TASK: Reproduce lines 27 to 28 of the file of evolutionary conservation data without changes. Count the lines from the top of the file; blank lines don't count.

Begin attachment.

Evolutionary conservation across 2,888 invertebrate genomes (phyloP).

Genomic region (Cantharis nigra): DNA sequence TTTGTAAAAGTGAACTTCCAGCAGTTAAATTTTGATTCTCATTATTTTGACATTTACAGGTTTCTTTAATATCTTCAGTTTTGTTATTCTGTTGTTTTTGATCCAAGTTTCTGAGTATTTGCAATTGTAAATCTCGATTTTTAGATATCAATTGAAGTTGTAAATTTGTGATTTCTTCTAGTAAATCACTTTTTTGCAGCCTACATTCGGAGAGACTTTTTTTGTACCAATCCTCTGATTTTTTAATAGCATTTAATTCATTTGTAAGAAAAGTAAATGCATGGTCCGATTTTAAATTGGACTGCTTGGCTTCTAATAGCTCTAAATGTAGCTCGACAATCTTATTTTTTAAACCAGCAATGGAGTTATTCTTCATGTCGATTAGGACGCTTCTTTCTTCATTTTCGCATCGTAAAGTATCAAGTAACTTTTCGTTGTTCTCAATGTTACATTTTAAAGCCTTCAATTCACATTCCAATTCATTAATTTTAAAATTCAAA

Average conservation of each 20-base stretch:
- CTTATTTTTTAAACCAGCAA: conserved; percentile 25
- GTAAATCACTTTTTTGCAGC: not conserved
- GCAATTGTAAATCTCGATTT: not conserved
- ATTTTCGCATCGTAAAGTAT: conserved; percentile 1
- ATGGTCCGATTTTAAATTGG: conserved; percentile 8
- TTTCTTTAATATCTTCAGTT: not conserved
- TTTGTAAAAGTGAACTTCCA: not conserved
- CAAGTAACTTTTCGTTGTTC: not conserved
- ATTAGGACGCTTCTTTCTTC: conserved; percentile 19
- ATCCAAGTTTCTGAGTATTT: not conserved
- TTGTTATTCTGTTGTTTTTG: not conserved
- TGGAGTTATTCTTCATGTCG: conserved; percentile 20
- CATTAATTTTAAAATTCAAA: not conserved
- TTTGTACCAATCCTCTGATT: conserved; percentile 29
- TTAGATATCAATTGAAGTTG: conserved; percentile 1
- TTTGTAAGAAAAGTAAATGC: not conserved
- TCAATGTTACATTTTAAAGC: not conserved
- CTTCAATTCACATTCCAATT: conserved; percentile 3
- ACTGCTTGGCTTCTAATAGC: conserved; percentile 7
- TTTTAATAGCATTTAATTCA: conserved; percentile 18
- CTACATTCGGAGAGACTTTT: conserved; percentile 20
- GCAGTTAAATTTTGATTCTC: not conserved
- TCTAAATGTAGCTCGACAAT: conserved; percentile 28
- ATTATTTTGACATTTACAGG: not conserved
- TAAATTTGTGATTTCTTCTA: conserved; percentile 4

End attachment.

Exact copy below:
- ATTATTTTGACATTTACAGG: not conserved
- TAAATTTGTGATTTCTTCTA: conserved; percentile 4